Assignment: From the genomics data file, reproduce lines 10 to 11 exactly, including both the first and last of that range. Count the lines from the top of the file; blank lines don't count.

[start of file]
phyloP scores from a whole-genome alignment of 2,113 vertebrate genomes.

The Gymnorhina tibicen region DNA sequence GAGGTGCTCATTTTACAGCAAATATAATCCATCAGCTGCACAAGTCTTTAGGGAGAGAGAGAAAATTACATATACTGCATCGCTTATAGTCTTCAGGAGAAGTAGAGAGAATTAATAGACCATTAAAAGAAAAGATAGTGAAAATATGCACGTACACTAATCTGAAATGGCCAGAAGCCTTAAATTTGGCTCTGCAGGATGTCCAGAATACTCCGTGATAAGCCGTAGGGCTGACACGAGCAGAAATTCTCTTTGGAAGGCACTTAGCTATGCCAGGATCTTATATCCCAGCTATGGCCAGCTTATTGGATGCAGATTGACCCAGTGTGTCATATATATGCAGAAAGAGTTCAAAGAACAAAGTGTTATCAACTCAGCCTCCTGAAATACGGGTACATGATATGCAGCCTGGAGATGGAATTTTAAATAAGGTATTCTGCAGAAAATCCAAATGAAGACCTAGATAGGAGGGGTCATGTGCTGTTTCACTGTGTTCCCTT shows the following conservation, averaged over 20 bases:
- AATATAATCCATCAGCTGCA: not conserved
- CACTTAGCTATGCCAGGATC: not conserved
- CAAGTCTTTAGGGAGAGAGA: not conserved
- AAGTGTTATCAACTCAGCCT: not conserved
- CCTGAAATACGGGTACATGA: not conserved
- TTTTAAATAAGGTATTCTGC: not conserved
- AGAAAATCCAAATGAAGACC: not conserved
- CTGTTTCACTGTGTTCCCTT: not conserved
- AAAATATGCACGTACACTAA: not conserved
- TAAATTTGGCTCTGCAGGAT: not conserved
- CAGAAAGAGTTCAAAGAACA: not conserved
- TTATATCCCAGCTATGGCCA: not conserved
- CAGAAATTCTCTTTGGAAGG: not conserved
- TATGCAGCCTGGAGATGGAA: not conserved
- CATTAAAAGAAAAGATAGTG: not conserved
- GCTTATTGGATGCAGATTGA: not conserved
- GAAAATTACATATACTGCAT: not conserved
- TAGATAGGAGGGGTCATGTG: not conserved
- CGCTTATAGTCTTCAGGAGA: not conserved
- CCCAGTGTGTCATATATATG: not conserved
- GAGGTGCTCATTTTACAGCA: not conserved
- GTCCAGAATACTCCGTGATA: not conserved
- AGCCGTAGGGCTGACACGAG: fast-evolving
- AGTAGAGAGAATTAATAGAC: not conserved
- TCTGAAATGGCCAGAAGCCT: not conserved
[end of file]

- CTGTTTCACTGTGTTCCCTT: not conserved
- AAAATATGCACGTACACTAA: not conserved